I have been concerned about hemorrhoids and my family has a history of colon cancer. How concerned should I be?
Interested in more discussions like this? Go to the Colorectal Cancer Support Group.
I’m sure the Dr. Took a biopsy of the mass! So you will need to wait until the results come back. He should have told you how big the mass is. When they found my mass which was over 4cm on the rectum near the spinkster muscle and it was determined that it was cancer, I was sent to have MRI’s to see if there was any other masses else where in my body! Luckily none were found and it had not grown past the rectum wall. Recommendation was chem/radiation to shrink the tumor then surgery to remove. I’m half way through my treatments and doing ok! Hope this helps!
I think anytime we hear that we have a mass, it is concerning. I had a colonoscopy and there was a stricture causing mass in my sigmoid, big enough that he couldn’t complete any of the scope. My GI did get some tissue, but it was small and the determination was high grade dysplasia but suspected cancer. I has an immediate CT scan which showed more of the mass and also showed that lymph nodes appeared affected and that it suggested metastatic tumor. The CT wasn’t done using the slide preferred by my surgeon, but because my mass was partially obstructing, I needed surgery quickly. It was scheduled for three weeks after scope. When they removed the tumor it was cancerous and about 15 cm and had grown near other organs (ovary, cecum and appendix) but didn’t spread to any other organs so I was stage 2A. No metastasis and 0/54 lymph nodes involved I am four years out from surgery and still NEd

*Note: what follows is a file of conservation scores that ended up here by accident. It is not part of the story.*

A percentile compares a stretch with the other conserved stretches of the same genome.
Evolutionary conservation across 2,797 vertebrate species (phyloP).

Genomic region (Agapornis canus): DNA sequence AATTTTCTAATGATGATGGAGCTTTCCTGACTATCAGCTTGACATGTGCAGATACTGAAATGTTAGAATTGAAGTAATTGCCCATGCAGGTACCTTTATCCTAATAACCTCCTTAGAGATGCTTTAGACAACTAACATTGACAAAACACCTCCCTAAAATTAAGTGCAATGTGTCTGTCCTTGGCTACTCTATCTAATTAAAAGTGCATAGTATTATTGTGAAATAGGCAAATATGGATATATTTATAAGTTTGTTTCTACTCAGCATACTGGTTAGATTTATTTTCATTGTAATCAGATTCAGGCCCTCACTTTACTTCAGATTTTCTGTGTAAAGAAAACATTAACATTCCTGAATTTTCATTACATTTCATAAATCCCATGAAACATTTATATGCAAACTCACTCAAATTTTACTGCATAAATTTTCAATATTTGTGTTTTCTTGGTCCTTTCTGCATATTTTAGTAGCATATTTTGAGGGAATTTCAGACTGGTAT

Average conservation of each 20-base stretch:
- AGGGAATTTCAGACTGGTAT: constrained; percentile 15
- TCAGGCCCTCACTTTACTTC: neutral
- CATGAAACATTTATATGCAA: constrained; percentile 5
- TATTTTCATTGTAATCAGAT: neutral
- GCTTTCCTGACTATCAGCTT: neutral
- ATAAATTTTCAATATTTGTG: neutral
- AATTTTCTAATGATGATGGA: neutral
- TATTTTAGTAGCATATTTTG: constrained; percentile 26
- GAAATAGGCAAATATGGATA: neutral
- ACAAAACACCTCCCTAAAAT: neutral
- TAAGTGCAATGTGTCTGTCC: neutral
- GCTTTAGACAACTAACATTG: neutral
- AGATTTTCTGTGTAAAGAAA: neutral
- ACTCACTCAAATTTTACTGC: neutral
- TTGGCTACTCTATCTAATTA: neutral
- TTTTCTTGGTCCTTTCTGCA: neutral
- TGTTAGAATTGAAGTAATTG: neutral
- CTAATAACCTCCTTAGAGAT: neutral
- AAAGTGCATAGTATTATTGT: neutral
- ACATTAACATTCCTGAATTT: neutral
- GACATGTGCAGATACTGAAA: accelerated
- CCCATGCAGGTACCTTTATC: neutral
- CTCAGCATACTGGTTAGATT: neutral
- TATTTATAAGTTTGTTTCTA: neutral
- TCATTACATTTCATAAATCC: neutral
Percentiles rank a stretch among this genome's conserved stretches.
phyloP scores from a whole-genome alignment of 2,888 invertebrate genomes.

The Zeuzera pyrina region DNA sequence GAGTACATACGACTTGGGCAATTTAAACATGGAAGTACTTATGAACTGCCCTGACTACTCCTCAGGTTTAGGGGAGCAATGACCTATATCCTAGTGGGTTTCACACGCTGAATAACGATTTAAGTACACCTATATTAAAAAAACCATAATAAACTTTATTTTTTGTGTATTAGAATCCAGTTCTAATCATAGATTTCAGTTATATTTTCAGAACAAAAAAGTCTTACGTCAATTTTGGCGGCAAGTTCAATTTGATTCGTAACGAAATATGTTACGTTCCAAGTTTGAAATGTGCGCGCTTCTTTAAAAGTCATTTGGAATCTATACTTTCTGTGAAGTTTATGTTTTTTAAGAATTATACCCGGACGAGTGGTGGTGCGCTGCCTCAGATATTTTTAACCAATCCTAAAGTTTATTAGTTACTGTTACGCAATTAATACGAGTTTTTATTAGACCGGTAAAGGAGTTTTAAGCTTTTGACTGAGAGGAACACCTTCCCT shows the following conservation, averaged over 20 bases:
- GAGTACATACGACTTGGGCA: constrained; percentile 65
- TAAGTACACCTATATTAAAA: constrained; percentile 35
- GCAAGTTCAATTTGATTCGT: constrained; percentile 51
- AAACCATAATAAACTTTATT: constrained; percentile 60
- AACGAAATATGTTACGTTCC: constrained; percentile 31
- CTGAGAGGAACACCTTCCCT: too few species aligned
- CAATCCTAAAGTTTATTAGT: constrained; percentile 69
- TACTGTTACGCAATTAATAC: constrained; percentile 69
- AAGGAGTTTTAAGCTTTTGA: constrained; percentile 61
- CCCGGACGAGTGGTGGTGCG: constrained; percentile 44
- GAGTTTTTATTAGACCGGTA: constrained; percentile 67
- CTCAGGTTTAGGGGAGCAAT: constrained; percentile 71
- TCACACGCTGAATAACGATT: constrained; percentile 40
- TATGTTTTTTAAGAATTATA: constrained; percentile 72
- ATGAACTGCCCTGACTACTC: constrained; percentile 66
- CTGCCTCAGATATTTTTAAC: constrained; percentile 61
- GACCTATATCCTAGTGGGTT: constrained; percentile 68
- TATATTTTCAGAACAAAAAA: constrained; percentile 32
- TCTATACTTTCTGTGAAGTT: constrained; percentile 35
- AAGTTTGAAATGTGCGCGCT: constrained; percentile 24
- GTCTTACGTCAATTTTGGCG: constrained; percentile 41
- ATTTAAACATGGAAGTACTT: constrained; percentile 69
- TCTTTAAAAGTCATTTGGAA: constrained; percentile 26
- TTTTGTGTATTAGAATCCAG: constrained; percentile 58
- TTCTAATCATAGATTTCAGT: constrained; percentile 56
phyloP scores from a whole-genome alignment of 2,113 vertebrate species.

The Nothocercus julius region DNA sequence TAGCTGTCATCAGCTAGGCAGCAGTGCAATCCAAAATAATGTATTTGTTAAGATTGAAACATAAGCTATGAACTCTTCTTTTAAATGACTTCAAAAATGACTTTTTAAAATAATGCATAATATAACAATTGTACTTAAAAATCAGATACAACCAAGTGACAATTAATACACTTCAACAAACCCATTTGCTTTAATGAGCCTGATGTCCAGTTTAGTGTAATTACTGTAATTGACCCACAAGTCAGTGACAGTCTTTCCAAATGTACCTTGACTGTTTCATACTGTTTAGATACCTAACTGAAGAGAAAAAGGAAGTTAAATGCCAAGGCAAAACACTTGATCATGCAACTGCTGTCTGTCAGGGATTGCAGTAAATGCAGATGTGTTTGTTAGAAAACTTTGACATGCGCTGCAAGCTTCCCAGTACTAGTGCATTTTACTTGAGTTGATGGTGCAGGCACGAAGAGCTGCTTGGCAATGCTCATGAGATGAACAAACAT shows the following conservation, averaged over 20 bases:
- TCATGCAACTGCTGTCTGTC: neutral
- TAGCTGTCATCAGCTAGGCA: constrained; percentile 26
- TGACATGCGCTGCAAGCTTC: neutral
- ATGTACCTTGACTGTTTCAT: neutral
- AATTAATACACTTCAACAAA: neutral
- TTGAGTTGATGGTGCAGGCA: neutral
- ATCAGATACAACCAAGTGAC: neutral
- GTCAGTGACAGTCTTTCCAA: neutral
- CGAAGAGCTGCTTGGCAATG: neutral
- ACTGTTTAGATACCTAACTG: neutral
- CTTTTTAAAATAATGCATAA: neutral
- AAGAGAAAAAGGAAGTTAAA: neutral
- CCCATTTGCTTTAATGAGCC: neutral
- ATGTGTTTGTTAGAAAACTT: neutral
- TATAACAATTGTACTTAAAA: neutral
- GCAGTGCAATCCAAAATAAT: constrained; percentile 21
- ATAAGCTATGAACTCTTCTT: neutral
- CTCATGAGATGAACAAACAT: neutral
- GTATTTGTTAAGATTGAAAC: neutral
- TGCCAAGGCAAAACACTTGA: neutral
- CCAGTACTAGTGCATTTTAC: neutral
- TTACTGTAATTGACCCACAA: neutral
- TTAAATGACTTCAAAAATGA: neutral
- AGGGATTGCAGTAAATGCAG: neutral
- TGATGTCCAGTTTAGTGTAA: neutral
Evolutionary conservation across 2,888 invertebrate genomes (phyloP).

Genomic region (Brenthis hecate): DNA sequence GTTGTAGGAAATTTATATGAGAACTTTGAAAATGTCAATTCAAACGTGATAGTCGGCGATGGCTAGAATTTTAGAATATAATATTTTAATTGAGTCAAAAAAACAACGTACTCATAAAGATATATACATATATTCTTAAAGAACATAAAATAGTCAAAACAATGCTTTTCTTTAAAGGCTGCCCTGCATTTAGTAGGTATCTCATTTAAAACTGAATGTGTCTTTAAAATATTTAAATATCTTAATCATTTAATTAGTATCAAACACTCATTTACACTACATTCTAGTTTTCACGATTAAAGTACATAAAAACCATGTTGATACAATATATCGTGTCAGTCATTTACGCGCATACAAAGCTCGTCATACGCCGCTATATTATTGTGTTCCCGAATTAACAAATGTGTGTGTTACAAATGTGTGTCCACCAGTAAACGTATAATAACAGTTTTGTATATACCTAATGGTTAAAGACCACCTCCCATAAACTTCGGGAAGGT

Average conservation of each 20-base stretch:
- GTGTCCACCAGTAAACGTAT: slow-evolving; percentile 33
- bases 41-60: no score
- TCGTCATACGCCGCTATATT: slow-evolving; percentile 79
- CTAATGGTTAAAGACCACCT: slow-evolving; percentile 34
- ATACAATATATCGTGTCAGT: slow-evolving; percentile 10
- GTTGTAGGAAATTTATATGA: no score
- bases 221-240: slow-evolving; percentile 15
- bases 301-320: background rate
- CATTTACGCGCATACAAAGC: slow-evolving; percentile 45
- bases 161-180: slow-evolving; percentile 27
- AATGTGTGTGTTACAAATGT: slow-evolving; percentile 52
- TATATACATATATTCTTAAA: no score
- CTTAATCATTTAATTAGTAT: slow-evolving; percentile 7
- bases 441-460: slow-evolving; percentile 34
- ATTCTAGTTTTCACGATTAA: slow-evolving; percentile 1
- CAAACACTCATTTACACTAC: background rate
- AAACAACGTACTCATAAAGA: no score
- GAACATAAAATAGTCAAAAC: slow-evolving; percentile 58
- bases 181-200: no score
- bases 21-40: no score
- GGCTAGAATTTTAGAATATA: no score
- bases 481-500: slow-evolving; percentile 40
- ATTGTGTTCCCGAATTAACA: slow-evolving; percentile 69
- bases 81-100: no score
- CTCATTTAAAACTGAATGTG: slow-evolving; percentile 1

Based on your family history and the existence of a mass, I would not delay in seeking treatment, but know that it isn’t hopeless and left sided CRC are the “best” type to get
Stay hopeful, reduce your stress )hard to do) and get your body prepared for whatever treatment is ahead. Load up on protein and hydrate your body.
I would get recommendations for selecting an oncologist, radiation specialist and surgeon from your regular doctor and others that you trust. Have conversations with each doctor and possibily multiple doctors to select a path for you.
Begin to learn about cancer. Many sites offer information. Most will require registration for access, but many are free. I have attached some sites.
Develop a list of questions for your doctor visits about options, potential outcomes, risks, etc. Take notes.
Become your own advocate. Sometimes the path will not be clear, ask lots of questions and ask for help understanding. You are taking a good step by finding those who have gone through this experience. Keep reaching out.
Thank you all for your comments and suggestions. They are all very helpful. Obviously I want a visit with the doctor first to ask questions and be prepared. I have an appointment with my surgeon for June 7. Hope to have the surgery soon. We are scheduled to go to Europe end of July.